Rwanda: Millions Still Stressed 25 Years After Genocide

Visitors read messages on the Genocide at Kigali Genocide Memorial Centre (file photo).

Kigali — MILLIONS of people still suffer from post-traumatic stress disorder 25 years after the genocide that claimed at least 800 000 minority Tutsis in Rwanda.

The revelation comes ahead of the East African country commemorating the genocide on Sunday.

Handicap International (HI) disclosed almost one in three people still suffer the trauma. The country has a population of over 12 million people.

It is estimated more than one in five people suffer depression.

Chantal Umurungi, psychologist and coordinator of mental health projects for HI in Rwanda, said the genocide had devastating effects on the mental health of the population and led to other indirect consequences such as drug use, risky sexual practices, violence and conflict.

"This context impoverishes families and weakens the social bond," Umurungi added.

Umurugi said daily, the trauma of the genocide was buried and repressed but memories came back during commemoration periods.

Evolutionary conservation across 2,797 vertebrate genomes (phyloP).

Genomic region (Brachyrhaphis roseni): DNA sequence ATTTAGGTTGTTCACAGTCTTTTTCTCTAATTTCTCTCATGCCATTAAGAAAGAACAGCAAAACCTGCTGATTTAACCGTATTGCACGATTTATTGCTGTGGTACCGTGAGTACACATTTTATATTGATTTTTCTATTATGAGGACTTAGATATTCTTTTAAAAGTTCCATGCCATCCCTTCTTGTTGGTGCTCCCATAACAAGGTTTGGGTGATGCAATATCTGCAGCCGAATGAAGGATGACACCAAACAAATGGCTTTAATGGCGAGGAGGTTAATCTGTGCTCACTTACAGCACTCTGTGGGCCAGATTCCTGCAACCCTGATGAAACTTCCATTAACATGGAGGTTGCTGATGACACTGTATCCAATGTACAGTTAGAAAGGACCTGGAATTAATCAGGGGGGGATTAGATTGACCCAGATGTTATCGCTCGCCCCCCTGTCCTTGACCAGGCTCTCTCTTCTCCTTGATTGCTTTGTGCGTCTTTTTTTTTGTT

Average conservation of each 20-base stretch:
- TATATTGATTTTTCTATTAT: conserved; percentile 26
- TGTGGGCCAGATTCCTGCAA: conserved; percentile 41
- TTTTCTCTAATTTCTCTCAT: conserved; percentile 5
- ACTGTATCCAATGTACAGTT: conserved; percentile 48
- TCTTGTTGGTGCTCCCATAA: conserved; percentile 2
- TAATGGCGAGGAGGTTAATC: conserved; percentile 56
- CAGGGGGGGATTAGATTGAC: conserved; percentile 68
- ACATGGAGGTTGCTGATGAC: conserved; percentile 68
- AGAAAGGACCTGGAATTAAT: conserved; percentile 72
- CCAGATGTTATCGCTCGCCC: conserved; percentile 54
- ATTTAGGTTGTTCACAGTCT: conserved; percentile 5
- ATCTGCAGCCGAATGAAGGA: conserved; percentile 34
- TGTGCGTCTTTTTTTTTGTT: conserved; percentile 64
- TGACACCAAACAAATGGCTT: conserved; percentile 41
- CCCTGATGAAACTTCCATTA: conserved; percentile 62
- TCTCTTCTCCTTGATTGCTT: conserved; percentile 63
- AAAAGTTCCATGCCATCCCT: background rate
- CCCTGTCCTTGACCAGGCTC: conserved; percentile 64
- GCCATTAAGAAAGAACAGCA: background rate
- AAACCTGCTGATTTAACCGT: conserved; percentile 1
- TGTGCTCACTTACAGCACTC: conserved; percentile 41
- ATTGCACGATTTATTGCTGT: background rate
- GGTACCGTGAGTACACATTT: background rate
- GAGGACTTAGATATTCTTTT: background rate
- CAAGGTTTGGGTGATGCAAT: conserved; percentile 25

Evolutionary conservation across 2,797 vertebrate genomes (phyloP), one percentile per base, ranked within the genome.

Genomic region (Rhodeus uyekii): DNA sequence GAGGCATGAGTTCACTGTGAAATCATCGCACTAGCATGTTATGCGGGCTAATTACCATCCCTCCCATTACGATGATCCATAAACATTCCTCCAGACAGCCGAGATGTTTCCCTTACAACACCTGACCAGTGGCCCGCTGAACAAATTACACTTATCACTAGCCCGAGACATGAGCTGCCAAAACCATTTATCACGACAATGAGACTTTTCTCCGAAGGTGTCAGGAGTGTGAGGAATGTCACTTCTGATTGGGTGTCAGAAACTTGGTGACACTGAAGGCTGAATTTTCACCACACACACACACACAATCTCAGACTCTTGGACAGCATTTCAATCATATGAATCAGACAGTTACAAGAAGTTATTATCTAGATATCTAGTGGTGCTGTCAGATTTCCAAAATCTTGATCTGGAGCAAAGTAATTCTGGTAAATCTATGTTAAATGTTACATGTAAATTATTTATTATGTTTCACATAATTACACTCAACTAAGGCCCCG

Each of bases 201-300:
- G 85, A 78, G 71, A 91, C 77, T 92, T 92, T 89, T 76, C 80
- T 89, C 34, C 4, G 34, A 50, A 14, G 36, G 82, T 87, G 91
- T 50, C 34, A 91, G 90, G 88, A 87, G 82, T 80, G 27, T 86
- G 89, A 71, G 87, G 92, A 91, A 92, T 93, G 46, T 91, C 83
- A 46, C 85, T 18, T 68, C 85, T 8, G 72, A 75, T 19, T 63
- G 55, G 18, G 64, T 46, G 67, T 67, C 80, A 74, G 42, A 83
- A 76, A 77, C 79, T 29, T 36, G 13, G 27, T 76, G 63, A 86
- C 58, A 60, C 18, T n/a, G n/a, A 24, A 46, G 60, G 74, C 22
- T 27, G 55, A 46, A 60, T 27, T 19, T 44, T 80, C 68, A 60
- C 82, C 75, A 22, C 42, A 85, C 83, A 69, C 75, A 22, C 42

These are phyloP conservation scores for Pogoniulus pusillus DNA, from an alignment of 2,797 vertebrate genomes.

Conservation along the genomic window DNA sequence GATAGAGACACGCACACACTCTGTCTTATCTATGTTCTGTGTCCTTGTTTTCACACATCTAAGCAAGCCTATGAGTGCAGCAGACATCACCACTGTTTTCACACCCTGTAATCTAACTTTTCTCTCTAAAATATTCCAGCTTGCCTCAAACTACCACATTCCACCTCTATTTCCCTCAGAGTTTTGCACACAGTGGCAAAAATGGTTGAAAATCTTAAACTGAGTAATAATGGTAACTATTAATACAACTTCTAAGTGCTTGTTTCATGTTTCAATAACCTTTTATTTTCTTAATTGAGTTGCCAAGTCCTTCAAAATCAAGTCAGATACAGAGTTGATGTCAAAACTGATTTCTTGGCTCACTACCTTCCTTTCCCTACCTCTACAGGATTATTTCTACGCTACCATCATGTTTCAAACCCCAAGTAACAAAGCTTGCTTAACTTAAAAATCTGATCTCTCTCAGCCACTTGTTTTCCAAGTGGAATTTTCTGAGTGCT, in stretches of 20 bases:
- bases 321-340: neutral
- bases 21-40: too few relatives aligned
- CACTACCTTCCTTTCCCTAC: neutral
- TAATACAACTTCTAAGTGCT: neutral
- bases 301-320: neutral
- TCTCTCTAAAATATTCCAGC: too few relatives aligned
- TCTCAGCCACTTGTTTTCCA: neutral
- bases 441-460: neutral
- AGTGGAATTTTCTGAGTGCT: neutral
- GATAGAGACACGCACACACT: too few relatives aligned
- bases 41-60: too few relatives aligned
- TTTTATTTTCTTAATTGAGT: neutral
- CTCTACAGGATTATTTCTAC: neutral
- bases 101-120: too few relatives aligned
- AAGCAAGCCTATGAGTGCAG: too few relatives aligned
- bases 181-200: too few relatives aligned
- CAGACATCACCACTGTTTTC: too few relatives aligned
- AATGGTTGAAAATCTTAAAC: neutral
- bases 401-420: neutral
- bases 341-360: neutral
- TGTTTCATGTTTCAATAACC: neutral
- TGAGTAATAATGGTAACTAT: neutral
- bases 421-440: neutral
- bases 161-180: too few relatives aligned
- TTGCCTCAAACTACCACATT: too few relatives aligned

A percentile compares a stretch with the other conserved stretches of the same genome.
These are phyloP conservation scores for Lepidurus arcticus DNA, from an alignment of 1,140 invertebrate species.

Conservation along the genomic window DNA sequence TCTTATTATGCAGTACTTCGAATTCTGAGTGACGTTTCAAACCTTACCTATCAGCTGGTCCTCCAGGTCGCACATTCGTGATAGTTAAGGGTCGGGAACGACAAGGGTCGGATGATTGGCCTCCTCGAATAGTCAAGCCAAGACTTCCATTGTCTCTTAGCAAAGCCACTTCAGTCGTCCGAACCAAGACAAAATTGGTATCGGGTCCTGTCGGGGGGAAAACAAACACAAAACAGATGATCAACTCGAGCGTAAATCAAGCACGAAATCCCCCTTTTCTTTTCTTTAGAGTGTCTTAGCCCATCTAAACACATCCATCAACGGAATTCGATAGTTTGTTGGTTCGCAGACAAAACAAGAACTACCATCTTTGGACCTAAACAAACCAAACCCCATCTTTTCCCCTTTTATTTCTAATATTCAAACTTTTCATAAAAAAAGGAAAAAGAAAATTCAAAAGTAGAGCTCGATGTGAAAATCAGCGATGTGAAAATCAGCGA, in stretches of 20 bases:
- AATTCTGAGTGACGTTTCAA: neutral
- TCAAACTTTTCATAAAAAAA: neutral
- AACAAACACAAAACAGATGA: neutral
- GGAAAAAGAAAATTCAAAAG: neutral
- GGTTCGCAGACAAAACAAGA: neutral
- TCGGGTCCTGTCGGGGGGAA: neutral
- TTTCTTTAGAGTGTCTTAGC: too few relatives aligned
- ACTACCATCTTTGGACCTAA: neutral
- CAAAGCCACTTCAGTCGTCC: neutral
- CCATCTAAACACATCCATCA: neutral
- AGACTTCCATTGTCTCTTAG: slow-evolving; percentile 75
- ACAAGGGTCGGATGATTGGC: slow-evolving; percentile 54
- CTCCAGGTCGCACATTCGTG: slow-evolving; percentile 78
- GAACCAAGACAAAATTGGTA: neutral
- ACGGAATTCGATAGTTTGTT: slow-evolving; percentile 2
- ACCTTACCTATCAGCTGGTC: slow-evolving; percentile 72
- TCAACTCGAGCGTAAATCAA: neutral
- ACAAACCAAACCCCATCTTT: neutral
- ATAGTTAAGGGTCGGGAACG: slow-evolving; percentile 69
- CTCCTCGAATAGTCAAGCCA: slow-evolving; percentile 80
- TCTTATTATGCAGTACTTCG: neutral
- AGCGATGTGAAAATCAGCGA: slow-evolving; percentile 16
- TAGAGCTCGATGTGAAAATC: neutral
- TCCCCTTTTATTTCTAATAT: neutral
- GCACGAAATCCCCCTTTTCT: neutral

"The victims can relive panic attacks and the loss of their loved ones. Mutual support in this period of suffering is essential and the sharing of feelings very liberating."

Thousands of Tutsis died during the atrocities in April 1994.

A small number of Hutus opposed to the genocide were also killed over four months.

Members of the Hutu political elite, many of whom occupied positions in government, organised the mass murders.

Perpetrators were from the army and government-backed militias.

The genocide ended after the Rwandan Patriotic Front, led by current president, Paul Kagame, took control of the country.

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